Dear Abby: My husband, "Jack," and I have been married three years. I'm a feminist and didn't want to change my family name upon getting married. In addition, my husband had his stepfather's name, and the man was physically abusive to him while he was growing up.
Jack agreed to take my last name and legally changed his name a year after we were married. When we mentioned it to his mother before our wedding, she was completely against it and threatened to disown Jack if he took my name. That's when we decided to do it and not disclose it to his family.
Jack still uses his original name, but once we have children (which will be in the next year), he and our children will be using my last name. How, and when, should we tell his family? I feel it might be better to break the news before we actually have kids. — East Coast Family
Dear Feminist: When you say your husband's mother threatened to "disown" him if he changed his name, I assume she meant in the financial sense. If he is prepared for that, then it makes no difference when he gives his mother the news. Because his stepfather was abusive and his associations with the name are unpleasant, I see no compelling reason for him to carry it on.
However, it will be interesting to see if his mother follows through with her threat, in light of the fact that if she does she'll be cutting herself off from her grandbabies when they arrive. That's a hefty price to pay for trying to make a point, I'd say.
Dear Abby: Please don't mention my name or town because this is a small community and people will know it's me. I'm an avid reader, and I trust only you with this.
I'm a 15-year-old sophomore in high school. I have been told I live the "perfect life." I'm popular in school and in the top 10 percent of my class of 300 and get straight A's. I have a cute boyfriend, and my parents are "cool" and let me do things. I've never had sex, done drugs or drunk alcohol.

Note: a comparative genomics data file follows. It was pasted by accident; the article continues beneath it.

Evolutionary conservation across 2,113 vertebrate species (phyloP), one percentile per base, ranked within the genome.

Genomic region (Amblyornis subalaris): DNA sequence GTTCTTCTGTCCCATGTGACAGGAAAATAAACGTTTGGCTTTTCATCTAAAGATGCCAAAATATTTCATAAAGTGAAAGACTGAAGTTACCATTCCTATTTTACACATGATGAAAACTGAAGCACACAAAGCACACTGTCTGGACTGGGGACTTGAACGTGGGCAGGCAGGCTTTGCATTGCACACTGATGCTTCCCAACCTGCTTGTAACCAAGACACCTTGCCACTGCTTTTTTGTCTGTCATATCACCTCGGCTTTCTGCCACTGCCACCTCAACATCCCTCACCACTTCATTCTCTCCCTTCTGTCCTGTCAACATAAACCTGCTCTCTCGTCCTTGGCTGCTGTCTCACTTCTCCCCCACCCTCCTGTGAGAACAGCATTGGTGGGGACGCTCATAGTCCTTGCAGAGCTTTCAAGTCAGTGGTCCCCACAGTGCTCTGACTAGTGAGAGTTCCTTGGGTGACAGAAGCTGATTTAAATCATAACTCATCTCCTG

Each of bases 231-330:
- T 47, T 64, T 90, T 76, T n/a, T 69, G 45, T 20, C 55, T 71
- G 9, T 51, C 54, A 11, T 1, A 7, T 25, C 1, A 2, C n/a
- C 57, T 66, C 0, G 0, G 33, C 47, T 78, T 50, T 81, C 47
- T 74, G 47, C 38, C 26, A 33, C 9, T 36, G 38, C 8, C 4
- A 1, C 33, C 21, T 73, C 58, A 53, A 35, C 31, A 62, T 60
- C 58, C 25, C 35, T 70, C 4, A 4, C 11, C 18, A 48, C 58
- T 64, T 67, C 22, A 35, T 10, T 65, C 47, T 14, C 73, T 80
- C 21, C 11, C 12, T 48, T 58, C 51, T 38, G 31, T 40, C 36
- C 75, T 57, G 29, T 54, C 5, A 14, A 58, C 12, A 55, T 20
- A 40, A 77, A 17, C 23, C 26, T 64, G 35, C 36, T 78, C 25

The problem is I'm not happy. I've been cutting myself for two years. All my dad does is degrade me and tell me everything I do is wrong. We argue constantly. Mom tries to be my best friend instead of a mother, and I can't stand to be around her.
I don't feel anything toward my best friends or my boyfriend. I don't know if I really like him. We have been together on and off for two years. This is the fifth time we've tried to work things out. When I break it off, I get even more depressed and cut myself more. My best friends annoy me, but if I don't hang out with them they'll get concerned and tell my parents about the cutting. My closest friend knows I do it, but she does it, too, so she can't rat me out.
Please help me. It's not that I want to commit suicide, but it's like I have forgotten how to be happy. — Seeing Gray, Feeling Blue in N.Y.
Dear Feeling Blue: The feelings you have described can be symptoms of chronic depression, which is an illness. Everybody has days when they feel down and isolated. However, when people begin cutting themselves to take away the pain, it is time to get help from a trained therapist.
Please clip this letter, show it to your parents or a trusted adult — a relative, a teacher or counselor at school, a clergyperson — and admit that you wrote it. You need to be evaluated and treated by a doctor because there is help for your problem. Please don't wait to do this, because you have a right to be happy, and it's only a phone call away.
Dear Abby is written by Abigail Van Buren, also known as Jeanne Phillips, and was founded by her mother, Pauline Phillips. Write Dear Abby at www.DearAbby.com or P.O. Box 69440, Los Angeles, CA 90069. © 2005 Universal Press Syndicate